You can’t fool Mother Nature. Try as they might, NASCAR was unable to keep the racetrack dry after the final of four rain showers that doused the speedway today. After 227 laps, 340 and a half miles, the race was called official and David Reutimann played pit strategy, staying out when the rest of the field came in for their pit stop on what turned out to be the final caution.
Coming from 14th place to the lead, Reutimann scored his first victory in NASCAR’s top series. Reutimann is now the 20th driver to have completed the NASCAR trifecta, winning a race in Cup, Nationwide and Trucks.
The race started under threatening skies and was able to run until lap 8 before the first caution flag flew for rain. It restarted on lap 11 and ran until lap 18 when Kevin Harvick blew a right front tire and hit the wall in turn 1. The race restarted on lap 20 and ran until a competition caution on lap 42 for teams to check tire wear. The race went back to green on lap 44 and ran until a second caution for rain on lap 72. The race restarted on lap 79 and ran green until lap 164. At that time NASCAR threw a caution flag and all team members stepped out onto pit lane. The cars were brought around to the front stretch and stopped and turned off their engines. Everyone in attendance and on the teams had a moment of silence at 3:00 p.m. to commemorate all military personnel, living and deceased. The engines refired but before the race could resume, there was a rain shower so the caution period was extended until lap 179.
The race finally restarted and ran until lap 222 when the caution flag flew for the final time. At that point, Kyle Busch was leading, Kasey Kahne was second, Carl Edwards was third, Joey Logano was fourth and Juan Pablo Montoya was fifth.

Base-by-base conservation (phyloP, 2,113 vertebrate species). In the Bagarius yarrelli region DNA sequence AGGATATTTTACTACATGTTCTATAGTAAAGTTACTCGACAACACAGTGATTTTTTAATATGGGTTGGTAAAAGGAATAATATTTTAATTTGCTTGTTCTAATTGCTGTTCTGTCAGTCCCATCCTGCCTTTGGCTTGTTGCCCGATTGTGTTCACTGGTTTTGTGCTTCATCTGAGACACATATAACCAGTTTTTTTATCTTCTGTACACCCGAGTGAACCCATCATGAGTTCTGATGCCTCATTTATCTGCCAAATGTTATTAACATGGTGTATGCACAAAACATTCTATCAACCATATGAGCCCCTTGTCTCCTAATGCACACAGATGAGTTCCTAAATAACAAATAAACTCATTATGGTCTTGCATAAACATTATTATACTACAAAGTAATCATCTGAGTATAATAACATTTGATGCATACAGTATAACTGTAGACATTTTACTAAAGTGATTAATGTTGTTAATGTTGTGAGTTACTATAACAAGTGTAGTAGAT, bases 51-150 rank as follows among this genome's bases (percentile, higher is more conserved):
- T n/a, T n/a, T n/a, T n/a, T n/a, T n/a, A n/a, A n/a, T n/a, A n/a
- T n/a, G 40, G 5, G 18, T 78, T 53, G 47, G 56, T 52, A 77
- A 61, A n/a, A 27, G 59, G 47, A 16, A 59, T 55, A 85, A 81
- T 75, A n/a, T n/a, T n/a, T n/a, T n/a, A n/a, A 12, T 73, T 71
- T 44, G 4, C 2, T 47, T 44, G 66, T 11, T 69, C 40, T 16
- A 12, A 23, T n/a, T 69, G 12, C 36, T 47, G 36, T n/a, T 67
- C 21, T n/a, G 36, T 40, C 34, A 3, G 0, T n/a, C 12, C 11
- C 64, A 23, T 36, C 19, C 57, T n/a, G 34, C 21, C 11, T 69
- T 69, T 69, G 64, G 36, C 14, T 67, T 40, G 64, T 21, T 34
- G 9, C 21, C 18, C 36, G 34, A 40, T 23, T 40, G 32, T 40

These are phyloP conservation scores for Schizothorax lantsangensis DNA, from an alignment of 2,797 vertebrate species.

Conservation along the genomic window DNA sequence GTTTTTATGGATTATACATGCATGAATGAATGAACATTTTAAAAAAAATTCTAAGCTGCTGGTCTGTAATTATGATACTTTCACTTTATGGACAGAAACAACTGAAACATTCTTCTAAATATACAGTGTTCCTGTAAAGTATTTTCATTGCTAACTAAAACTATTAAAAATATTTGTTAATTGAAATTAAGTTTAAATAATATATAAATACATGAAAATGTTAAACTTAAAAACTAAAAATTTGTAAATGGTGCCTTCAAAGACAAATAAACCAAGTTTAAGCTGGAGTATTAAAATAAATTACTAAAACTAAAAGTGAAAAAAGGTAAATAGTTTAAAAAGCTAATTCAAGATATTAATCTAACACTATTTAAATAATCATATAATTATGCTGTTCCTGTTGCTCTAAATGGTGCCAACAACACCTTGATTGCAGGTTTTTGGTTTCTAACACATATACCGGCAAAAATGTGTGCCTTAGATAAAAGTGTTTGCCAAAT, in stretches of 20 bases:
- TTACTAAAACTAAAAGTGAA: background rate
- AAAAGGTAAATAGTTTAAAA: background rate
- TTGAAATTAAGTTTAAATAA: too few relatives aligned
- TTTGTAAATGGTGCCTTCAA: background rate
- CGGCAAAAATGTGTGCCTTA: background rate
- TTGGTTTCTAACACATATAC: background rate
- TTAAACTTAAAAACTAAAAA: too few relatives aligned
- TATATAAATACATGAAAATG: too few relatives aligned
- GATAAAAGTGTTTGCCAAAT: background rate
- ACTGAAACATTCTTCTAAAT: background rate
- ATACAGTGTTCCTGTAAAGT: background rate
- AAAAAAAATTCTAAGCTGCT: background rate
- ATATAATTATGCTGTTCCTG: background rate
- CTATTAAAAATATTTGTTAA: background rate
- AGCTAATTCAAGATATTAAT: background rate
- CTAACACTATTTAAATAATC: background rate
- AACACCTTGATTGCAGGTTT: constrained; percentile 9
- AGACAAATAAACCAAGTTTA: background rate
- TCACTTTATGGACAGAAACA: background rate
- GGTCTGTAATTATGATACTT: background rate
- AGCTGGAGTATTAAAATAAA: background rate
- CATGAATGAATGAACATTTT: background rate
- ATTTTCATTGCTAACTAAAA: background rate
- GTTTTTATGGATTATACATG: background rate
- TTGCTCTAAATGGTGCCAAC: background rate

Not only was this Reutimann’s first victory, it was also the first victory for Michael Waltrip Racing and the first victory for a Toyota team not owned by Joe Gibbs. This was Robby Gordon’s first top five since Watkins Glen in 2007 and his first top five on an oval since a fourth-place finish at Darlington in 2004. This top five marks Newman’s fourth top five in a row, the first time he’s done that since 2005.
In the post-race press conference, Newman was asked about the decision to stay out on the final caution:
“We talked about it on the backstretch. We decided to stay out and then when we got close and everyone was coming in, Tony called me in. I said, ‘we can’t chicken out’ and I stayed out. If it had gone back to green we’d have had to come in and start last and then it might have rained 20 laps later.”
Robby Gordon was questioned about his decision to stay out as well, “We were probably a 15th-place car. We ran for a long while with Kyle on that one run. We were running 21st when that caution came out,” he said. “We were watching the computer. We figured if we came in and went back out we’d be 21st so we took a chance and it paid off.”
On the decision to stay out, Reutimann said: “Rodney said I’m either going to get us a win or lose us 10 spots. We decided to stay out and it paid off. I wanted the sun to come out or just pour and it never did either. Mike told me that’s just what it needed to do and it did it. I keep waiting for Mike Helton to come down and say hold on, we’re going to go back out and run it some more.”
When it was all said and done, Reutimann got to put his name on the 50th anniversary Coca-Cola 600 trophy that weighs 225 pounds. He found out in the post race that he gets a copy of it to take home for his very own. Whether it was a strategy call or not, he will always be the winner of the 50th running of the Coca-Cola 600.
The top five consisted of Reutimann, Newman, Gordon, Edwards and Brian Vickers. Sixth was Kyle Busch, who led the most laps during the race with 173. Seventh was Kahne, eighth Montoya, ninth Logano and 10th Matt Kenseth.
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